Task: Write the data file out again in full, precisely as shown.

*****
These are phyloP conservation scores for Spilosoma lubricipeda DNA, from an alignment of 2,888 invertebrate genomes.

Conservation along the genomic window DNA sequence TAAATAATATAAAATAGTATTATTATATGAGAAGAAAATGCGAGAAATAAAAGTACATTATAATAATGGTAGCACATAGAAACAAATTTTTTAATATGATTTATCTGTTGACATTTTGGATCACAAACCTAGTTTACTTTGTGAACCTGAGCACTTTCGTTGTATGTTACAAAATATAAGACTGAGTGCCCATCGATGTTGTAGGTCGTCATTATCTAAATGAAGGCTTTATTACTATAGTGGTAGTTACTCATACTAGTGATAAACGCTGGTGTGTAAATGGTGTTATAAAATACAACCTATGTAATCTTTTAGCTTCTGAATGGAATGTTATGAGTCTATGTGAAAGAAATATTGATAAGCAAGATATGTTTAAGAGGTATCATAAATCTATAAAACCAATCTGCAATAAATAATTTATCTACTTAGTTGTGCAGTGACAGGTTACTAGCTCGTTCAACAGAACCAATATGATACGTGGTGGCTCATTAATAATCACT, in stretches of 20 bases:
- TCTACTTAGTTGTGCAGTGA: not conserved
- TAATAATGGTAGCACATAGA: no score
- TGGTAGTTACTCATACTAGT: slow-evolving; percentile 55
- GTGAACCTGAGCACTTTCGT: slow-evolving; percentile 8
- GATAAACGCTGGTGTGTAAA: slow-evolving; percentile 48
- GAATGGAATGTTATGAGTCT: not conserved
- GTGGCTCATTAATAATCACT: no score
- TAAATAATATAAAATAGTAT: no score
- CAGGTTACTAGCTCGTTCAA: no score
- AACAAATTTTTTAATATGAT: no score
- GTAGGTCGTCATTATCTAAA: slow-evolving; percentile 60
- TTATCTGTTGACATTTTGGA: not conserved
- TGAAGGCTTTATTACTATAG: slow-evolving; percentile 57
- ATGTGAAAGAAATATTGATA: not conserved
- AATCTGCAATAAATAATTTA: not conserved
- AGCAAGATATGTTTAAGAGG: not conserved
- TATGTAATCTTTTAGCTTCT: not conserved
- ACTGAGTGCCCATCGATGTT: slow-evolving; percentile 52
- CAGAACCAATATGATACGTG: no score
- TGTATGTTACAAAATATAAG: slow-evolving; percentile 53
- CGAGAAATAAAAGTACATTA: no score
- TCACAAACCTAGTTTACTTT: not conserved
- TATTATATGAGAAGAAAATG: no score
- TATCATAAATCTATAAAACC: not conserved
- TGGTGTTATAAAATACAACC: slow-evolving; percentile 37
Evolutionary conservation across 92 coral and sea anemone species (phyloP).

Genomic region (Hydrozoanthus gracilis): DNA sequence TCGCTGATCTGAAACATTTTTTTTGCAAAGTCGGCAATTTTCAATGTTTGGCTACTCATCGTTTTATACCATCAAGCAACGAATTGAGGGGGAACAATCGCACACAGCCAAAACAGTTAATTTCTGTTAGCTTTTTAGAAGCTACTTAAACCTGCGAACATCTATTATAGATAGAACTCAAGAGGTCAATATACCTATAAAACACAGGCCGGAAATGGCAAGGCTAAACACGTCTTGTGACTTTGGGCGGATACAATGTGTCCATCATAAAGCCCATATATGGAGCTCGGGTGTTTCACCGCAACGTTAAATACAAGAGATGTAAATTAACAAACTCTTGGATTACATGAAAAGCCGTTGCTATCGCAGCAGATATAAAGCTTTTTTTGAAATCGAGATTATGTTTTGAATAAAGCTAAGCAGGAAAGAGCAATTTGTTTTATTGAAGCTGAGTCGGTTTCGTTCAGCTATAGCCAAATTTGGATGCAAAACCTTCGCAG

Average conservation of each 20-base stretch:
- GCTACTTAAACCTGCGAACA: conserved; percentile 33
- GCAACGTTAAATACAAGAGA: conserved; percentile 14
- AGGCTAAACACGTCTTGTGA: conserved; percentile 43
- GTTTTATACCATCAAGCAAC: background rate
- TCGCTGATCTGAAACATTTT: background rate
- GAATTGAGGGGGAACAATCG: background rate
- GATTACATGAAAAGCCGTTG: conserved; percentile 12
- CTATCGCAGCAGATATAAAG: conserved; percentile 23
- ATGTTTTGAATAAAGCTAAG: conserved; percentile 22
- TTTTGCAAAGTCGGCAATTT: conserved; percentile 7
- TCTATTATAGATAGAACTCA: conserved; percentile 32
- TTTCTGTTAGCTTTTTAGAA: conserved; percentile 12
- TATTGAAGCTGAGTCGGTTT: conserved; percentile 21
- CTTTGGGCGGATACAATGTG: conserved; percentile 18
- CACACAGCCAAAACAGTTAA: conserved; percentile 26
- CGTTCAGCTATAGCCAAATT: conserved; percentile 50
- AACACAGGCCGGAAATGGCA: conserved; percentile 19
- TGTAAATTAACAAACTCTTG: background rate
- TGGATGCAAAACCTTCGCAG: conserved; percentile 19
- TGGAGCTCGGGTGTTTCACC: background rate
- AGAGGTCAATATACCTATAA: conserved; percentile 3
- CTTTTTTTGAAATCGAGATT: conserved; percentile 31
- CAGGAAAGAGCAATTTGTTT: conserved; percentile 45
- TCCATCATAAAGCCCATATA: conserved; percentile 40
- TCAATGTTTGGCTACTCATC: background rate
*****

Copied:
These are phyloP conservation scores for Spilosoma lubricipeda DNA, from an alignment of 2,888 invertebrate genomes.

Conservation along the genomic window DNA sequence TAAATAATATAAAATAGTATTATTATATGAGAAGAAAATGCGAGAAATAAAAGTACATTATAATAATGGTAGCACATAGAAACAAATTTTTTAATATGATTTATCTGTTGACATTTTGGATCACAAACCTAGTTTACTTTGTGAACCTGAGCACTTTCGTTGTATGTTACAAAATATAAGACTGAGTGCCCATCGATGTTGTAGGTCGTCATTATCTAAATGAAGGCTTTATTACTATAGTGGTAGTTACTCATACTAGTGATAAACGCTGGTGTGTAAATGGTGTTATAAAATACAACCTATGTAATCTTTTAGCTTCTGAATGGAATGTTATGAGTCTATGTGAAAGAAATATTGATAAGCAAGATATGTTTAAGAGGTATCATAAATCTATAAAACCAATCTGCAATAAATAATTTATCTACTTAGTTGTGCAGTGACAGGTTACTAGCTCGTTCAACAGAACCAATATGATACGTGGTGGCTCATTAATAATCACT, in stretches of 20 bases:
- TCTACTTAGTTGTGCAGTGA: not conserved
- TAATAATGGTAGCACATAGA: no score
- TGGTAGTTACTCATACTAGT: slow-evolving; percentile 55
- GTGAACCTGAGCACTTTCGT: slow-evolving; percentile 8
- GATAAACGCTGGTGTGTAAA: slow-evolving; percentile 48
- GAATGGAATGTTATGAGTCT: not conserved
- GTGGCTCATTAATAATCACT: no score
- TAAATAATATAAAATAGTAT: no score
- CAGGTTACTAGCTCGTTCAA: no score
- AACAAATTTTTTAATATGAT: no score
- GTAGGTCGTCATTATCTAAA: slow-evolving; percentile 60
- TTATCTGTTGACATTTTGGA: not conserved
- TGAAGGCTTTATTACTATAG: slow-evolving; percentile 57
- ATGTGAAAGAAATATTGATA: not conserved
- AATCTGCAATAAATAATTTA: not conserved
- AGCAAGATATGTTTAAGAGG: not conserved
- TATGTAATCTTTTAGCTTCT: not conserved
- ACTGAGTGCCCATCGATGTT: slow-evolving; percentile 52
- CAGAACCAATATGATACGTG: no score
- TGTATGTTACAAAATATAAG: slow-evolving; percentile 53
- CGAGAAATAAAAGTACATTA: no score
- TCACAAACCTAGTTTACTTT: not conserved
- TATTATATGAGAAGAAAATG: no score
- TATCATAAATCTATAAAACC: not conserved
- TGGTGTTATAAAATACAACC: slow-evolving; percentile 37
Evolutionary conservation across 92 coral and sea anemone species (phyloP).

Genomic region (Hydrozoanthus gracilis): DNA sequence TCGCTGATCTGAAACATTTTTTTTGCAAAGTCGGCAATTTTCAATGTTTGGCTACTCATCGTTTTATACCATCAAGCAACGAATTGAGGGGGAACAATCGCACACAGCCAAAACAGTTAATTTCTGTTAGCTTTTTAGAAGCTACTTAAACCTGCGAACATCTATTATAGATAGAACTCAAGAGGTCAATATACCTATAAAACACAGGCCGGAAATGGCAAGGCTAAACACGTCTTGTGACTTTGGGCGGATACAATGTGTCCATCATAAAGCCCATATATGGAGCTCGGGTGTTTCACCGCAACGTTAAATACAAGAGATGTAAATTAACAAACTCTTGGATTACATGAAAAGCCGTTGCTATCGCAGCAGATATAAAGCTTTTTTTGAAATCGAGATTATGTTTTGAATAAAGCTAAGCAGGAAAGAGCAATTTGTTTTATTGAAGCTGAGTCGGTTTCGTTCAGCTATAGCCAAATTTGGATGCAAAACCTTCGCAG

Average conservation of each 20-base stretch:
- GCTACTTAAACCTGCGAACA: conserved; percentile 33
- GCAACGTTAAATACAAGAGA: conserved; percentile 14
- AGGCTAAACACGTCTTGTGA: conserved; percentile 43
- GTTTTATACCATCAAGCAAC: background rate
- TCGCTGATCTGAAACATTTT: background rate
- GAATTGAGGGGGAACAATCG: background rate
- GATTACATGAAAAGCCGTTG: conserved; percentile 12
- CTATCGCAGCAGATATAAAG: conserved; percentile 23
- ATGTTTTGAATAAAGCTAAG: conserved; percentile 22
- TTTTGCAAAGTCGGCAATTT: conserved; percentile 7
- TCTATTATAGATAGAACTCA: conserved; percentile 32
- TTTCTGTTAGCTTTTTAGAA: conserved; percentile 12
- TATTGAAGCTGAGTCGGTTT: conserved; percentile 21
- CTTTGGGCGGATACAATGTG: conserved; percentile 18
- CACACAGCCAAAACAGTTAA: conserved; percentile 26
- CGTTCAGCTATAGCCAAATT: conserved; percentile 50
- AACACAGGCCGGAAATGGCA: conserved; percentile 19
- TGTAAATTAACAAACTCTTG: background rate
- TGGATGCAAAACCTTCGCAG: conserved; percentile 19
- TGGAGCTCGGGTGTTTCACC: background rate
- AGAGGTCAATATACCTATAA: conserved; percentile 3
- CTTTTTTTGAAATCGAGATT: conserved; percentile 31
- CAGGAAAGAGCAATTTGTTT: conserved; percentile 45
- TCCATCATAAAGCCCATATA: conserved; percentile 40
- TCAATGTTTGGCTACTCATC: background rate